Last edited 23 Nov 2020

Fee for intervention FFI

In 2012, the Health and Safety Executive (HSE) introduced a fee for intervention (FFI) scheme which allows them to charge companies where safety breaches are found. If the HSE undertakes inspections and no material breaches are found, or the company is compliant, no charges are made.

An independent review of the fee for intervention scheme was undertaken in 2013 which found that its application had been successful and there was no ‘viable alternative’ which could meet the aim of shifting the cost of regulating work place health and safety away from the taxpayer to those who break the law.

It is only necessary for a charge to be levied on a company when a material breach is found. This is considered to be where there has been a contravention of health and safety law that requires a notice in writing to be issued.

The fee for intervention is applicable to all dutyholders where the HSE is the enforcing body. This includes:

A material breach of the law is charged at £154 per hour and the total number of hours charged is based on the time it takes to identify the breach and remedy it.

In October 2015 it was reported that invoices issued to construction companies under the scheme for costs recovery had increased by 40% in the three years since it was introduced. See 40% increase in HSE cost recovery invoices for more information.

In September 2016, OCS Group won the right to a judicial review of the way the HSE handles FFI appeals, on the basis that they are acting as prosecutor, judge and jury.

In January 2017 it was revealed that fees had reached £15m in 2016, up 23% on the year before.

Also in January 2017, it was reported that the nature of the scheme would be questioned at a judicial review brought by facilities management firm OCS. This is seen as an attempt to have the fees bill overturned and the system for deciding appeals quashed.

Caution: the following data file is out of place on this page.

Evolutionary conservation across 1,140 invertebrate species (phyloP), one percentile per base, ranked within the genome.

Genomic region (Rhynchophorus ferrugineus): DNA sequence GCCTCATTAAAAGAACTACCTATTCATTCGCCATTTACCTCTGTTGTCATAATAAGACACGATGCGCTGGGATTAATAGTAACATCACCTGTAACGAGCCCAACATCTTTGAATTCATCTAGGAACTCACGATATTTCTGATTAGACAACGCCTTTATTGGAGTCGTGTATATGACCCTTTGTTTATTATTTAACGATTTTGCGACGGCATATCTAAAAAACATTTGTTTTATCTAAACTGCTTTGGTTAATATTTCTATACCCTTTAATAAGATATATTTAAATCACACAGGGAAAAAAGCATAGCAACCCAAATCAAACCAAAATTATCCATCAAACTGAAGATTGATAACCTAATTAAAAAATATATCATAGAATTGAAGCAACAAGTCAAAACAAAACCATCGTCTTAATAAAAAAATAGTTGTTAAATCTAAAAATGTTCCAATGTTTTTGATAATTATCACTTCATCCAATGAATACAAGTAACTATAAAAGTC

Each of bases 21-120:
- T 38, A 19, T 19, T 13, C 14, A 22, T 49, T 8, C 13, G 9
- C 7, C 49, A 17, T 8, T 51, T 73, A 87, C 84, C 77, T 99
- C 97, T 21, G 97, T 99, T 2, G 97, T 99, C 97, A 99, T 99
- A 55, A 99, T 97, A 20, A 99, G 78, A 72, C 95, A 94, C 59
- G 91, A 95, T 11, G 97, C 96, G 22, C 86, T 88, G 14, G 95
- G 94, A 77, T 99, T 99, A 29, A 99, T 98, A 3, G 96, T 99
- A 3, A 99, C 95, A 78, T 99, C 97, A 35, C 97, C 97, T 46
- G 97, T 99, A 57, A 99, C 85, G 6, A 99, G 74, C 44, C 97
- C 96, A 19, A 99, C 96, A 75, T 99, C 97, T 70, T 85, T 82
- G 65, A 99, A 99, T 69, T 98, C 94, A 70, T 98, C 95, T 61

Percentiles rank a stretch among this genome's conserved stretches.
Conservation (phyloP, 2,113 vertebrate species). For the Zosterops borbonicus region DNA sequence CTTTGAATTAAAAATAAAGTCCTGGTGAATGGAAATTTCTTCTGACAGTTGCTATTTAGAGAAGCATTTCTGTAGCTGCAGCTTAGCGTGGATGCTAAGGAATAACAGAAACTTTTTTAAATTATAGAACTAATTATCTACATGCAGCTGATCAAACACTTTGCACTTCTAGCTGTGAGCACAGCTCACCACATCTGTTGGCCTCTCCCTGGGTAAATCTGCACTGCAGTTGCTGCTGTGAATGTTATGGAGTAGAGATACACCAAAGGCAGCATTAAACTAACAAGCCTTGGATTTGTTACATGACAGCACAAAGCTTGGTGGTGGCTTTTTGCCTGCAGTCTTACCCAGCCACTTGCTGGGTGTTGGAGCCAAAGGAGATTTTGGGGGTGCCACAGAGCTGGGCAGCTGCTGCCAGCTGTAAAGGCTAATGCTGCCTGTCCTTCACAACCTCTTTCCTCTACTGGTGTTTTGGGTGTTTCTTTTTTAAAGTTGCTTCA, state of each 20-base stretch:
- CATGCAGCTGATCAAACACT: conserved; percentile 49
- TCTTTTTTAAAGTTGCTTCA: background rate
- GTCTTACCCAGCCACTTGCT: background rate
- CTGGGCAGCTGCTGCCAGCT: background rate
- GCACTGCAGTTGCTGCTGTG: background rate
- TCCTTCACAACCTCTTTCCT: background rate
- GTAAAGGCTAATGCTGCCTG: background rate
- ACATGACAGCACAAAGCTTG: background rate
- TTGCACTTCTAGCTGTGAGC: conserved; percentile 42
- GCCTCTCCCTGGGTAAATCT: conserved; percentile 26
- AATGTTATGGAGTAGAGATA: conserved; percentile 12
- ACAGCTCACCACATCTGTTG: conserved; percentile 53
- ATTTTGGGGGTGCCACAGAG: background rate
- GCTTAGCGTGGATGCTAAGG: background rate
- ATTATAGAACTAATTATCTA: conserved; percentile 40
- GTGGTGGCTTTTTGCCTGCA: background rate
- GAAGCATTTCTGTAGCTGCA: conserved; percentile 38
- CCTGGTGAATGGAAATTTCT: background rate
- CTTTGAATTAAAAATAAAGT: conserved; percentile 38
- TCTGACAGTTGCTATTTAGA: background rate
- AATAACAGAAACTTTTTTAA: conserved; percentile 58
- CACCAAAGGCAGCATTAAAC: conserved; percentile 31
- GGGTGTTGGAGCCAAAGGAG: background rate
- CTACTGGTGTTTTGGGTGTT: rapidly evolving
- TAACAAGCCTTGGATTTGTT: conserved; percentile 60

In February 2017, proposals were put forward for an impartial body to rule on disputes over fees. An HSE spokesperson said; “HSE has always kept the dispute process under review and following a recent application for a judicial review we believe the time is right to move to a dispute process which is completely independent of HSE.”

In March 2017, it was reported that changes would include; a right for dutyholders to obtain evidence used by HSE; an independent appeals panel and a right to make submissions to the appeals panel. The changes must be in place by 1 September 2017 to avoid further court action.

In April 2017, HSE began a consultation into the proposed changes. The consultation closed on 2 June 2017. Following the consultation, HSE launched a revised process for considering disputes of invoices issued under the fee for intervention scheme. This involves all disputes being considered by a panel independent of HSE.

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